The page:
This is an interesting question, and you probably have a personal opinion on this too. But I would argue there are certain things you can and should do to greatly improve the chance of project success. By deploying best practices, you will be less likely to end up with project delays, a malfunctioning product, or a product that do not fulfil user expectations.
If you are a development manager with responsibility for business success of the product being developed, there are a couple of other items you need to consider. Project delay or even failure may become very costly if the wrong decisions are made early in the project. So what are the key factors for project success, and how can you reduce project risk to a minimum?
First of all, you will need to have a clear requirements definition. One of the most common problems in terms of delay or failure in software development projects are vague or insufficient requirement specifications. Requirements have been changed or added during development in almost every software project I have had insight into, increasing costs and causing delays. This makes software development a moving target, which is not a good foundation for solid project success.
Spend enough time early in the project and create a clear and detailed requirements definition, such that stakeholders and everyone in the project know exactly what you are building. You as the software development organization may not be the main problem here. If you are developing software for an external customer, the customer often do not know in sufficient detail what product they need or are ordering. In such case, help the customer and explain why it is important to have a detailed requirements specification before you start to write code.
Secondly, you need to manage the development project professionally. This is not only about traditional project management, such as using Gantt diagrams in Microsoft Project, or financial tracking. This is of course still important, but in terms of successful software development, it is perhaps even more about managing the source code, features, defects and work tasks.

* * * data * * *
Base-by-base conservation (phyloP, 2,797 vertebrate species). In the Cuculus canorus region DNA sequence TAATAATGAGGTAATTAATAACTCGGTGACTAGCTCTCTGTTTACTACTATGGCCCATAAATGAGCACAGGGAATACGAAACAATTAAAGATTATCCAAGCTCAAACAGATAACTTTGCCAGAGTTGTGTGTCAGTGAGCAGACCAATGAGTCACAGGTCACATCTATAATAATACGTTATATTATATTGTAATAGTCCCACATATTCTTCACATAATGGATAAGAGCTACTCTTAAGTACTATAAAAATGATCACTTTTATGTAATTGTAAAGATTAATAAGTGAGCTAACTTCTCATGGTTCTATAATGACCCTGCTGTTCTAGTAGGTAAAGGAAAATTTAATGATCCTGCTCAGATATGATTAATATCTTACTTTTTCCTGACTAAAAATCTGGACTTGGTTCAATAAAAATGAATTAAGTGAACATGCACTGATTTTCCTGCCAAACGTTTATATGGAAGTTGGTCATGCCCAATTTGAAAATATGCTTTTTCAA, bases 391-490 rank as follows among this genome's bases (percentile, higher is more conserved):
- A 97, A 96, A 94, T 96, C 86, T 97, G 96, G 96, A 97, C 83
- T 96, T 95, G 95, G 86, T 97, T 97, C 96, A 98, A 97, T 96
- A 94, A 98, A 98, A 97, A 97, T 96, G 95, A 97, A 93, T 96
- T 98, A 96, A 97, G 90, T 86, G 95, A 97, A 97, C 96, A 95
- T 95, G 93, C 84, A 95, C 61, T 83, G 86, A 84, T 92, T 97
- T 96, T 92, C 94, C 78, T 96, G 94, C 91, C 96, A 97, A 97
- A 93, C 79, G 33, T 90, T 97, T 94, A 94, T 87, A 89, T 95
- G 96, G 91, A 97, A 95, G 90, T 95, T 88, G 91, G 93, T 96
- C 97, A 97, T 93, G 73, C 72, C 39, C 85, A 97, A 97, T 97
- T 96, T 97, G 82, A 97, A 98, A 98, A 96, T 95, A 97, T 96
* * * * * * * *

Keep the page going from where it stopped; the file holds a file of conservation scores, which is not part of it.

I argue (you may disagree, but I will not change my mind here) that any software development project being run for a commercial purpose need to use version control systems and bug/feature tracking databases.
Version control systems like Subversion or Git are free of charge and provide so many benefits; change tracking is an obvious one, but there are more, such as reverting to old more stable versions, comparing versions, or using feature or release branches to aid in parallel development threads. If you develop software for any other purpose than student or hobby reasons, you do need to manage your source code in a version control system. Even if you are the only developer in the project.
Similarly, bug or issue management databases are free too, also offering great benefits for single- or multi-developer teams alike. Using issue management systems like Trac, Mantis or Bugzilla, you can track bugs, feature requests and other to-do items. You can track their status, and tag them for inclusion in certain releases. It is then easy to see what changes went into a particular release, or what bug fixes or feature requests are planned for what coming release. The issue management system is also a great work planning tool, and is often the basis for the weekly team meeting in many projects. In my mind, there is no valid reason not to use an issue management system to organize your software development.
With the requirements definition and software development infrastructure out of the way, what more can software development projects do to improve project success? By using automated static source code analysis, you can check your source code versus best practice coding standards, reducing the risk of introducing bugs, and improve readability and portability. MISRA-C is the most popular coding standard for embedded systems these days, and I strongly recommend you check your source code complies with the MISRA-C coding standard.